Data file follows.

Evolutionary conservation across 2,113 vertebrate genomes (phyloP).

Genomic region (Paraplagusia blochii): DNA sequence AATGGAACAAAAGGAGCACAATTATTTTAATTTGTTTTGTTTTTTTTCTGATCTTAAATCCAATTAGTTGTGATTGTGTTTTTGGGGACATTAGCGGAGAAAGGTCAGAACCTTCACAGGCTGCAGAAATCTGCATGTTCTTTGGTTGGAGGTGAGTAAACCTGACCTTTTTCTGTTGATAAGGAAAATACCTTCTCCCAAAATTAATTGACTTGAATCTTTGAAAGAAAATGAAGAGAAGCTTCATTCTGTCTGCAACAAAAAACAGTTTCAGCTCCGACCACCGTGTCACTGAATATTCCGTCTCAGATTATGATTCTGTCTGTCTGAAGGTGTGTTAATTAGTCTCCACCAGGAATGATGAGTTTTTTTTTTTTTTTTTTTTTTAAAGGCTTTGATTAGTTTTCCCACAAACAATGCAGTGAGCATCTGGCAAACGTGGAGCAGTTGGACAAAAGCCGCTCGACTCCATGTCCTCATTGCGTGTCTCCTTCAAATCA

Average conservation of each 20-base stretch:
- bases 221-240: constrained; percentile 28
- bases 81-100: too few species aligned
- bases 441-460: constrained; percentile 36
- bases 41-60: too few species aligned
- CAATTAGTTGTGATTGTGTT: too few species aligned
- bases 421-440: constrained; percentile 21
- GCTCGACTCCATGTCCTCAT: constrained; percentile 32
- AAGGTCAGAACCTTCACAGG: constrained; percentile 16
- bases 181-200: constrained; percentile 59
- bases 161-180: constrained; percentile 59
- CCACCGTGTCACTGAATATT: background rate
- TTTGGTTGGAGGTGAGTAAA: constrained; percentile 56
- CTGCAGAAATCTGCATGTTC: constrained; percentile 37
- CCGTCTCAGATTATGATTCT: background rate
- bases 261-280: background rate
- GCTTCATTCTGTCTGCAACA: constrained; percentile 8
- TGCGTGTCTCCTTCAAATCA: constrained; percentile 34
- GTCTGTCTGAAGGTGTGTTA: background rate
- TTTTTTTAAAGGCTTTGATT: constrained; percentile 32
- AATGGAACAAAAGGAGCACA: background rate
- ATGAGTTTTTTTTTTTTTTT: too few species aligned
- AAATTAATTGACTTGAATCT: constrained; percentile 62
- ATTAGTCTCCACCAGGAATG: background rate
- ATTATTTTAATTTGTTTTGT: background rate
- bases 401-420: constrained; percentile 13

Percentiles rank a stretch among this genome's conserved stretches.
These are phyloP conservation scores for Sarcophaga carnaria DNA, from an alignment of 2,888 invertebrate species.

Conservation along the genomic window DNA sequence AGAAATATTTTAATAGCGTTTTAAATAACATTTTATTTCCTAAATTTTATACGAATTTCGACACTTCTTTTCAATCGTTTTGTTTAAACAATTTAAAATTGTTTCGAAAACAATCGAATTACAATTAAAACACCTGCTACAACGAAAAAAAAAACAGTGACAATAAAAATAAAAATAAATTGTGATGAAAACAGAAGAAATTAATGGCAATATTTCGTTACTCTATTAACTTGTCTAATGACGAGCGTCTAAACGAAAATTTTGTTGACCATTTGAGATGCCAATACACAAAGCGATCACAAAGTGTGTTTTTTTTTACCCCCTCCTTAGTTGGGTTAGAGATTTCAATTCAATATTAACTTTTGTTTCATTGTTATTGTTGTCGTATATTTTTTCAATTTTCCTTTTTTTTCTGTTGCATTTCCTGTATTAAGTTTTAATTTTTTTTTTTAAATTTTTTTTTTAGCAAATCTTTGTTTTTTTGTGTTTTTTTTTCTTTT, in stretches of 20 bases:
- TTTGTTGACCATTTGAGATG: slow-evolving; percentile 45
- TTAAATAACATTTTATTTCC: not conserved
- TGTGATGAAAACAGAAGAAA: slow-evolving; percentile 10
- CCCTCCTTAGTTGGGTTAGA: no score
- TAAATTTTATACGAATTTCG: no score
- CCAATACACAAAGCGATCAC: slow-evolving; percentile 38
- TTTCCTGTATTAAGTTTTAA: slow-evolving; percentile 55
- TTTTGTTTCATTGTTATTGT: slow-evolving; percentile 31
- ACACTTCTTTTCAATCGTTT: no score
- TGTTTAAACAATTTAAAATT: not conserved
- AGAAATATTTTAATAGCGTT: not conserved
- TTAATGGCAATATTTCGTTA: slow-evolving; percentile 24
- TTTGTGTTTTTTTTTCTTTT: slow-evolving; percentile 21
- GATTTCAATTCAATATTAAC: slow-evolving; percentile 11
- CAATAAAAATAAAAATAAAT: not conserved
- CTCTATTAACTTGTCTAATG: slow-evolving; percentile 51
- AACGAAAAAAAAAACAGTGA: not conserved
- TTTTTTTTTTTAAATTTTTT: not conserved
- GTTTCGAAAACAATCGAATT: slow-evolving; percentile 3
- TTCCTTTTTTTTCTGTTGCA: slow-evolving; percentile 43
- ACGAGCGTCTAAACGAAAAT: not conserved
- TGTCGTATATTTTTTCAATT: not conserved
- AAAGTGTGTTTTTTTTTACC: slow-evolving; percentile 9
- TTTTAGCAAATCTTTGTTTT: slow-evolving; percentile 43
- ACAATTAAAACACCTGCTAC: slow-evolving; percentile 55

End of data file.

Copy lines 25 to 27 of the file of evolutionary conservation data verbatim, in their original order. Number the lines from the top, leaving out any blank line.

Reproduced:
- AAATTAATTGACTTGAATCT: constrained; percentile 62
- ATTAGTCTCCACCAGGAATG: background rate
- ATTATTTTAATTTGTTTTGT: background rate